Operators and, or and xor written in English: is this standard C++?

Kamel was reviewing some code I wrote and through a question he asked, I realized that some code I wrote would not compile under Visual C++. Further investigations showed that the following is valid under GCC, but not under Visual C++:

using std::cout;
using std::endl;
int main(int argv, char ** args)
int a = 7;
int b = 3;
cout << (a and b) << endl;
cout << (a or b) << endl;
cout << (a xor b) << endl;
return 0

Can anyone help us out? Is this correct code?

Update: It looks like you can get this result under Visual C++ by including “iso646.h”. It includes the following definitions:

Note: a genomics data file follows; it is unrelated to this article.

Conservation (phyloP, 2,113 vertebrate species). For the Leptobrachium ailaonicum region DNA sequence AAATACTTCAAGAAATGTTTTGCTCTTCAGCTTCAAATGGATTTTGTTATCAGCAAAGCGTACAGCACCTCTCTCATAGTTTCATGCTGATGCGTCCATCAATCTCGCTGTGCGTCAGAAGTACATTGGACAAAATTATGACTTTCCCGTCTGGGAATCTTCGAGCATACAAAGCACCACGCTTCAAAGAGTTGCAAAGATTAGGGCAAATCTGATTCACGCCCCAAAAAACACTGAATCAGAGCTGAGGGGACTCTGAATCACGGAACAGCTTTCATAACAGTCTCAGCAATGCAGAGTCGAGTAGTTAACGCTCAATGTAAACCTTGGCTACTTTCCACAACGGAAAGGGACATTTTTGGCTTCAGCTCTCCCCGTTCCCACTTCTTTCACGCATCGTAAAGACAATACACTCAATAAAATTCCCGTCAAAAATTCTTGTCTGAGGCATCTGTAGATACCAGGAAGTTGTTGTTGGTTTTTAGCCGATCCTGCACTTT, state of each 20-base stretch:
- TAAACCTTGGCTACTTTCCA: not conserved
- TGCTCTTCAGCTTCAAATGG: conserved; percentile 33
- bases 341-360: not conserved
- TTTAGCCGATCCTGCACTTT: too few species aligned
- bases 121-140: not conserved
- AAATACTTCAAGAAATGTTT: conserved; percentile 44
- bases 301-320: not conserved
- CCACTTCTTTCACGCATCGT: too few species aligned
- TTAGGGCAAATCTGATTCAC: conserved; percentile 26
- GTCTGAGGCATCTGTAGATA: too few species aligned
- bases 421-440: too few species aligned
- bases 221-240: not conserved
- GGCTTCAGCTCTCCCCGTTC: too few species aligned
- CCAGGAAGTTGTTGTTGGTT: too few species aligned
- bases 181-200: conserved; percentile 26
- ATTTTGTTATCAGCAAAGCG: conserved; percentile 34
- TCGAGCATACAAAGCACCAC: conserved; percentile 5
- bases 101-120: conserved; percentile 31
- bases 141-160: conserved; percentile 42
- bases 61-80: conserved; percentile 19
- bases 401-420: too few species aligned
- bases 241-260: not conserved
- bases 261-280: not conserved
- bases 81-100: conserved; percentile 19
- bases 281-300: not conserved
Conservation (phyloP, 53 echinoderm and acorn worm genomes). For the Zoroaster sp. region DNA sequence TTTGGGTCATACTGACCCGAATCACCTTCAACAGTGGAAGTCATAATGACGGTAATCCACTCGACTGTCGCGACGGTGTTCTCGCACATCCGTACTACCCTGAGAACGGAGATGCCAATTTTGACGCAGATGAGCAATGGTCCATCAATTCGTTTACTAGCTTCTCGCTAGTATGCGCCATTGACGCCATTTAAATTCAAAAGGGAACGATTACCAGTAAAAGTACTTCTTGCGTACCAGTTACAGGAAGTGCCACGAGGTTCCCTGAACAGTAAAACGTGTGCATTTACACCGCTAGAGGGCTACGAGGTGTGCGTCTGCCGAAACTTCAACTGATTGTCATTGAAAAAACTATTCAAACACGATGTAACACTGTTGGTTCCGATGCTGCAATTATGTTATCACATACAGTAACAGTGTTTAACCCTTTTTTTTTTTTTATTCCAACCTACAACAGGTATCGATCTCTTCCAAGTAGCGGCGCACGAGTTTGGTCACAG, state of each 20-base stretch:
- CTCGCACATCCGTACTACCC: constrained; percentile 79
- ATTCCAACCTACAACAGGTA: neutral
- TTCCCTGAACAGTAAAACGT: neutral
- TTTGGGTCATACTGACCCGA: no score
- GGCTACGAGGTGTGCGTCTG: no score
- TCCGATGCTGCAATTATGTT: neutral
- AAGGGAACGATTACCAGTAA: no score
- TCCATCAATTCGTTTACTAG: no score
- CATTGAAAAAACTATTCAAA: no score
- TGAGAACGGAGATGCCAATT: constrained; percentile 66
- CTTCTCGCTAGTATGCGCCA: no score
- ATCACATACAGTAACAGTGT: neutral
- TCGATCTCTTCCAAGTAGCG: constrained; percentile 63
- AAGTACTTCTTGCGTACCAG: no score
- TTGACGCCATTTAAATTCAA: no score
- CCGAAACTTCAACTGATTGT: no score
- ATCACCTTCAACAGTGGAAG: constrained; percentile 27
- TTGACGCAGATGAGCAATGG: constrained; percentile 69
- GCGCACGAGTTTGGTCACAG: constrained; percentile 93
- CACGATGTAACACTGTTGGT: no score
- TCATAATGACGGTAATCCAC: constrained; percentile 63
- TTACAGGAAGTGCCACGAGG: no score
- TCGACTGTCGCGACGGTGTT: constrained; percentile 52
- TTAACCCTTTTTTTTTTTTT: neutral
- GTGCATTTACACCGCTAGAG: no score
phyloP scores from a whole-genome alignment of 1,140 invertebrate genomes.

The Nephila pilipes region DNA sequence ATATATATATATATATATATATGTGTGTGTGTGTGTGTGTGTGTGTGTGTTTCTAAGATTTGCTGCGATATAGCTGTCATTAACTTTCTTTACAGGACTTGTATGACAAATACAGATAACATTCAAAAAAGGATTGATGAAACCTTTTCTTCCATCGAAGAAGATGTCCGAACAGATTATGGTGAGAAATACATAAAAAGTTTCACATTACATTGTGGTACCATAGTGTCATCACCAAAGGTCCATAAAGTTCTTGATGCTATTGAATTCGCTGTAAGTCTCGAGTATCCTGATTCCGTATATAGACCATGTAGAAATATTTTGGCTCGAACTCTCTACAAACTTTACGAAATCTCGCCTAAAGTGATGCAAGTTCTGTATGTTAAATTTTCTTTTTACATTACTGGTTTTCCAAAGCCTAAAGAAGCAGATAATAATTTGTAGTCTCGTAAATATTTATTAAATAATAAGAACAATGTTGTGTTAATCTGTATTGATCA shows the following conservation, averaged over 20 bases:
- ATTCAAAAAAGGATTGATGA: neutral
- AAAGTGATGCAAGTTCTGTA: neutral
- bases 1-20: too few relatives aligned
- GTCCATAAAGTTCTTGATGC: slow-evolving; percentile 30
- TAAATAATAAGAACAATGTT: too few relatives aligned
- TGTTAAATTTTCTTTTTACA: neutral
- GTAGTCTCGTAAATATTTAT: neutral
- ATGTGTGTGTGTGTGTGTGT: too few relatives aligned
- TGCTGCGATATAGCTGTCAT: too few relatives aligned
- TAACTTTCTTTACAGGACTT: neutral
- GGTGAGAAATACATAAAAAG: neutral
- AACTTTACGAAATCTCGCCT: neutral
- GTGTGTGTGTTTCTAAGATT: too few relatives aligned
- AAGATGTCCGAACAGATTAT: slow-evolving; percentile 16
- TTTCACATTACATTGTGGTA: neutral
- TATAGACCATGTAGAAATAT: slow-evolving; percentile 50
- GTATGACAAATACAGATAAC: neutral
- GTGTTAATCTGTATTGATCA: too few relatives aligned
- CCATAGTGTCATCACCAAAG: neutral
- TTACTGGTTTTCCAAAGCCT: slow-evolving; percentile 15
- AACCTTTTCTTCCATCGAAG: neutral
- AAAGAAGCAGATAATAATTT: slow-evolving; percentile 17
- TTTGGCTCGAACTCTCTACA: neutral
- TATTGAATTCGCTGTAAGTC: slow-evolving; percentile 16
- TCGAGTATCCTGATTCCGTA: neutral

#define and &&
#define and_eq &=
#define bitand &
#define bitor |
#define compl ~
#define not !
#define not_eq !=
#define or ||
#define or_eq |=
#define xor ^
#define xor_eq ^=

3 thoughts on “Operators and, or and xor written in English: is this standard C++?”

  1. These are standard in C++. If Visual C++ doesn’t accept them, it’s broken. “and” means &&, while & would be “bitand”.

  2. You should be able to use the following operators (logical then bitwise)…

    and = &&, &
    or = ||, |
    xor = ^

    …without having to include “iso646.h”. This syntax has always been part of ANSI C right from the outset; it also makes no difference which version of VC++ you are using.

    Just ensure that you start a command-line project, as opposed to a Windows-based project, in VC++. This should include the basic headers for you, and won’t bloat your code.

    Hope this helps.

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